The MacManus brothers are living a quiet life in Ireland with their father, but when they learn that their beloved priest has been killed by mob forces, they go back to Boston to bring justice to those responsible and avenge the priest.
Floating is the story of a young man's struggle to come of age during a violent period of emotional and financial bankruptcy. The film stars Norman Reedus as Van, a son shouldering the ... See full summary »
The Beat Nicks are musician Nick Nero and poet Nick Beat, a pair of self-styled truth-seekers who'd better find a gig or they'll be out on the street. Their luck begins to change when they ... See full summary »
Mark Boone Junior,
Set in the not so distant future, in Any Town USA, sixteen year old Herman Howards makes a fateful decision. He enters his suburban school and kills thirty nine students, two teachers, and ... See full summary »
Preston Tylk is an ordinary guy living in Seattle. When he discovers that his wife, Emily, whom he adores, is having an affair, he is devastated. Storming out of the house, he returns later only to find her brutally murdered.
For the last 8 years the brothers have been living with their father on a sheep farm deep in isolated Ireland. One day their uncle tells them that they have been framed for the murder of a Bostonian Catholic priest. The boys must return to Boston to not only clear their names but find the men who framed them. Written by
"Kilt Boy" Sterling Morrison
In Noah's voice-over during the drug factory flashback, he says "While the wicked stand confounded, call me, with thy saints surrounded." In the first The Boondock Saints (1999) movie, that line is painted above the Irish flag on the wall in the arms dealer's warehouse. See more »
In the final tête-à-tête between Il Duce and The Roman in the garden atrium, there are occasional reflections of a little blue-green monitor in each lens of each character's sunglasses, likely a dialogue teleprompter. See more »
With all due respect... man I hate it when people say that because it is inevitably followed by a disrespectful remark. Here let me give you an example: With all due respect detective, this matter falls under whatever jurisdiction I fuckin' say it does.
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In Loving Memory of Jimi "Fat Hand" Jackson See more »
It's like a cartoon version of something that was once good.
WOW! I absolutely loved the original. This one is so bad, I almost hate the first movie. Seriously awful. It's full of terrible acting performances from actors who put in a good turn first time around. I hate when a character knows what's quirky about themselves. I can't believe in them when everyone appears as though they know they're in a movie and are IN on the joke. They're not supposed to be, only the audience is. The movie is filled with forced references to what came off in the first film as spontaneous but simply now fall flat. Reedus and Flanery are slumming here. Also slumming is Julie Benz who is basically playing Kyra Sedgwick as The Closer (2005 TV Series). I understand the draw to be in this film, knowing the cult following of the original but this was a big mistake for everyone involved from top to bottom. I don't want to blame the actors totally, there's hardly a good performance to be seen, but with what they had to work with, good lord.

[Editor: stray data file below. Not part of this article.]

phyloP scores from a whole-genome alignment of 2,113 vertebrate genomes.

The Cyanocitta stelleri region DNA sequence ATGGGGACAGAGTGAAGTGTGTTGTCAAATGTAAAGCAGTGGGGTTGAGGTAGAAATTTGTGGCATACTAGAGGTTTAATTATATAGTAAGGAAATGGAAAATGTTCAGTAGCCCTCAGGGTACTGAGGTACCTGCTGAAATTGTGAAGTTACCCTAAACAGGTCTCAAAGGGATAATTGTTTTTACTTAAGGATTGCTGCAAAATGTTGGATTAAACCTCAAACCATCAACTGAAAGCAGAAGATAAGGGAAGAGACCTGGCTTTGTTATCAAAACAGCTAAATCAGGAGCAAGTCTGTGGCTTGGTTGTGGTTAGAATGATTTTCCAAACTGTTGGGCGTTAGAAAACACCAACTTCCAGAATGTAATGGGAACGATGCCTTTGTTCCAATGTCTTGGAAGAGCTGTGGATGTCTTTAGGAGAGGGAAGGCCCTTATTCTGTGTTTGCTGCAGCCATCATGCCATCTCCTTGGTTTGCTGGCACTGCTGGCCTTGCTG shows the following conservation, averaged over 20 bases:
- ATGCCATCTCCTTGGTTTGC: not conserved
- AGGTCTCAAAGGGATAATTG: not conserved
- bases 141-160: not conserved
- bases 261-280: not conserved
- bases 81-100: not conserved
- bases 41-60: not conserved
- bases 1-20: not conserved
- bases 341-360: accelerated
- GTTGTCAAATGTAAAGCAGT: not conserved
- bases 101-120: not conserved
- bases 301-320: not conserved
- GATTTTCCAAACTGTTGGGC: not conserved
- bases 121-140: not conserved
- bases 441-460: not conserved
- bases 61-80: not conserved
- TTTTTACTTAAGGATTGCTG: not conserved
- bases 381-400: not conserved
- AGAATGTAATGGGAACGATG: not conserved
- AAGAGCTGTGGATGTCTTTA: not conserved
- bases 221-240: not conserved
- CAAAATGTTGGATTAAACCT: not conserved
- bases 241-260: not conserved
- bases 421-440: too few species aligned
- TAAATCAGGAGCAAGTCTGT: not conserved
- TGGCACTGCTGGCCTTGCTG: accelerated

I wanted to love this so bad. I even lowered my expectations in order to have a buffer to allow me to think it was better than expected. Impossible. Boondock Saints one was lightning in a bottle. Perhaps even a fluke. Sure, I saw "Overnight" and bore witness to the train wreck that was Troy Duffy but I always felt saddened by the fact that the original movie showed that he actually had talent and that his demise meant never seeing what he could do if given all of the right ingredients to make more films. If they are anything like this one, I would say that BS1 was indeed a fluke not to be repeated. Furthermore, it makes me wonder if he actually directed BS1.
Unless your character's are Ferris Bueller, they shouldn't be so self aware. It takes them and your audience out of the movie. We need to discover the path WITH our heroes, not have it all drawn out like Wyle E. Coyote's moronic designs. Repeatedly in this film a character will say something and, as the audience member you think, "I knew he was going to say that. And I wish he hadn't"
By the way, I sure wish Judd Nelson would could land some major films. Given the right script and director, we could get some great performances out of him. Right when he seemed to be channeling Pacino, he was derailed with asinine dialog injected to sound witty , profound or even just profane but landed like a thud. I hearken back to Saints 1 where Carlo Rota as Yakavetta is yelling at someone on the phone as he gets his sandwich. That exchange is confusing and out of contexts but feels so real. It was either his brilliant acting or a combination of that, script and direction. That movie was filled with that brilliance. BSII had NONE of it. I'd say the best part of this movie is the tease we get of Rocco and his voice over at the opening of the film. The rest goes downhill so fast it's almost a free fall.
I will forever try to forget that this movie exists so I can still enjoy the raw energy and relentless pace of the first film. This movie is the second Boondock Saints film, yes, that's right, it's NUMBER TWO!
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